Historical Trends



Trends through recent history tracking the extent and severity of hypoxic masses in both the Chesapeake Bay and The Gulf of Mexico share many similarities (Figures 1 and 2). Overall, research has found that in both bodies of water, significant hypoxia was not present prior to the early 1900’s and the severity and spatial extent of hypoxia has increased rapidly since the 1950’s (Rabalais et al. 2002). The volume of water affected by hypoxia has expanded dramatically, especially since 1980 (Hagy et al. 2004). In addition, while in the past, summertime anoxia has occurred only when spring flooding was significantly excessive, summer anoxia currently occurs regardless of the volume of springtime river flow.

The growth and intensification of hypoxic waters has been attributed to a significant increase in nitrogen influx from river discharge. A number of indicator tests support this conclusion. In the Chesapeake, Zimmerman and Canuel (2002) measured total organic carbon content in sediments dating back to the late 18th century to estimate the progression of eutrophication. The researchers concluded that primary productivity in the estuary is correlated with historical increases in hypoxia. In addition, past trends of dissolved oxygen levels have been traced using geochemical indicators, with results suggesting that the Chesapeake has experienced increasing oxygen depletion since the beginning of the 20th century, but especially after 1960 (Adelson et al. 2001). Bacteriopigments in Gulf sediments reveal similar trends in Louisiana (Chen et al. 2001). The only other explanation for a growing trend of hypoxia is century-long increases in river flow, which would lead to increased nutrient input and water column stratification. However, studies have found that this trend is not evident, leading to the conclusion that the quality of river discharge, rather than quantity, causes the occurrence of hypoxic zones (Rabalais et al. 1999).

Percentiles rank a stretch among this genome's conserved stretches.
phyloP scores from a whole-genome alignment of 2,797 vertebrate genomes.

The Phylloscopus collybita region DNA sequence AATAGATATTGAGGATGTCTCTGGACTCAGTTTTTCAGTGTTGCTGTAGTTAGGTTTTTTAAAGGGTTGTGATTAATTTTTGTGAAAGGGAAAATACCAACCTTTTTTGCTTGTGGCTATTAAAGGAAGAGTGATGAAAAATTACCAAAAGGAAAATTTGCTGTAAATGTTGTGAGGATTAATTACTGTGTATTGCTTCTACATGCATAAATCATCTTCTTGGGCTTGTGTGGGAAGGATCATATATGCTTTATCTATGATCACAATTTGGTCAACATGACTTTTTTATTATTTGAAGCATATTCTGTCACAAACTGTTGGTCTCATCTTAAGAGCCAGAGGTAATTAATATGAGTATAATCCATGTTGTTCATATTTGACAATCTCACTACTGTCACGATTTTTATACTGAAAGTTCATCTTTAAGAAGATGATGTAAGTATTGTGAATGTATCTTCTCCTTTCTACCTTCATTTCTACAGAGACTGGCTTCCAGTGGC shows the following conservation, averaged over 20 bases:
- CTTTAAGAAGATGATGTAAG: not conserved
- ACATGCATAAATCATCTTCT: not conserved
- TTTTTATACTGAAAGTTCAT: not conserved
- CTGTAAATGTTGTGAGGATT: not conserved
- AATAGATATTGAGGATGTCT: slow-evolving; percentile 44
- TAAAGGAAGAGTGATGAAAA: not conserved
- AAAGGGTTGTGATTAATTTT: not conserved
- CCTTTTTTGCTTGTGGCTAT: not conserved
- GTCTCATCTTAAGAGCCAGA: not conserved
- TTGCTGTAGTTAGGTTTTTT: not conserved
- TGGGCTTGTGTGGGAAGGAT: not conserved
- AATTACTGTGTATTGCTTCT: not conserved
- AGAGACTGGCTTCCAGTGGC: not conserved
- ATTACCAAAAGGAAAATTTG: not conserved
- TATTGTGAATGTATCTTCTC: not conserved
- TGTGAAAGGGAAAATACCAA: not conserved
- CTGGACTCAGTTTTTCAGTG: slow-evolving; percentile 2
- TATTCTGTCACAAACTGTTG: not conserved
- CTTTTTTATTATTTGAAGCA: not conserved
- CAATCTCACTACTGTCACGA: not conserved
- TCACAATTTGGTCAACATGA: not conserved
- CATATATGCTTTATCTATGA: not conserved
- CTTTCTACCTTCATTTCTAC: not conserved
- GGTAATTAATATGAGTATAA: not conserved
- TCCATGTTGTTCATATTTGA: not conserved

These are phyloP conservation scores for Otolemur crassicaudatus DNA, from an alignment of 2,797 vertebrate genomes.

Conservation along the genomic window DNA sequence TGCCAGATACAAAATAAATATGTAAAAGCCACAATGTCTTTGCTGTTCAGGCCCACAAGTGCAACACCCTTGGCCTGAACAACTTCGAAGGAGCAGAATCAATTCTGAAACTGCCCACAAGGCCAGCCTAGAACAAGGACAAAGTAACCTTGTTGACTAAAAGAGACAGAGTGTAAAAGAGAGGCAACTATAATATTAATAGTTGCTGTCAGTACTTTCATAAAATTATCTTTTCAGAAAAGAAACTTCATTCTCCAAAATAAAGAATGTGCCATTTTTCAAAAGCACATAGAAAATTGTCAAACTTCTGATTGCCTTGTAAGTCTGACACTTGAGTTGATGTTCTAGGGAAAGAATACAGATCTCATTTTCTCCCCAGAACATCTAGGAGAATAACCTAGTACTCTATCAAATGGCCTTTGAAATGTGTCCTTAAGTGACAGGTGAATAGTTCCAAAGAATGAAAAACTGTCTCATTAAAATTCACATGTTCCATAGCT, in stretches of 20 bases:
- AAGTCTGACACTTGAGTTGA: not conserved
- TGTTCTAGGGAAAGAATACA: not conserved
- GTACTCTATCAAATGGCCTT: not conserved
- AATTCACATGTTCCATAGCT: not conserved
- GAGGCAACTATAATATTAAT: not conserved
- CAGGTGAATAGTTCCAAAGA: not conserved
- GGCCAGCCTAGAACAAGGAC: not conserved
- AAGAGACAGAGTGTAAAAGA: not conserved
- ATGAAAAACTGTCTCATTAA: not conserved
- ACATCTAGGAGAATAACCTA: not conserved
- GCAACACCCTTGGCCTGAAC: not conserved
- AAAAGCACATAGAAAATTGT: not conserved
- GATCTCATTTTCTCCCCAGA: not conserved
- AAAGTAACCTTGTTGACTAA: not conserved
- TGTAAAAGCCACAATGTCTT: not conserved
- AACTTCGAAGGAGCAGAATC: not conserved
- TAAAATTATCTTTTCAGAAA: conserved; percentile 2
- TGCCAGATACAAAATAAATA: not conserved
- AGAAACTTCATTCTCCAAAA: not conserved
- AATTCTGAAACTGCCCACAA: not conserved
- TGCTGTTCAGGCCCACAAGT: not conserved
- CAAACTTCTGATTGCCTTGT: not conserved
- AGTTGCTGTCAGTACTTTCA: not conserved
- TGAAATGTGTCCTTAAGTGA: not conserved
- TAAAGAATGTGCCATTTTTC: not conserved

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Figure 1. Long-term hypoxia trends in the Chesapeake Bay. Source: CBF

Historical data describing activity within Mississippi River watershed has been compared to long-term changes in hypoxia to determine which factors have changed over time that are most strongly correlated with the growing hypoxia indicated by sediment cores (Rabalais et al. 2002). First, a dramatic increase in fertilizer application occurred between the 1950’s and 1980’s. In addition, population in the Mississippi basin has steadily increased since the 1950’s, resulting in increased nitrogen inputs from municipal wastewater discharge. Landscape alterations, such as deforestation, conversion of wetlands to agricultural fields, and loss of riparian zones, have also taken place, resulting in the loss of buffer areas that would normally remove some nitrogen in runoff before entering the river.

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Figure 2. Long-term hypoxia trends in the Gulf of Mexico. Source: EPA

In the Chesapeake watershed, land clearance activity has been documented since the 17th century, yet incidence of hypoxia is not evidenced until the early 19th century when agricultural application of organic fertilizer was first introduced (Hagy et al. 2004). In correlation with the use of organic fertilizer, periodic eutrophication and hypoxia events in the deepest parts of the bay occurred. In the 1950’s, application of synthetic fertilizers became widespread, and the estuary started experiencing more extensive hypoxia events. Between the 1950’s and 1980’s, human population within the Bay watershed approximately doubled, leading to increased atmospheric deposition and municipal discharge of nutrients (Boesch et al. 2001). In addition, the use of inorganic fertilizer tripled during this time, resulting in more extensive and severe hypoxia in the Chesapeake Bay. Thus, as anthropogenic sources of nutrients have increased over time, so has the extent and severity of hypoxia.

Ecological Effects
Temporal and Spatial Variability
Ideas for Further Research
About the Author

Dickinson College Department of Environmental Studies
LUCE Semester Program
Date last revised: May 13, 2005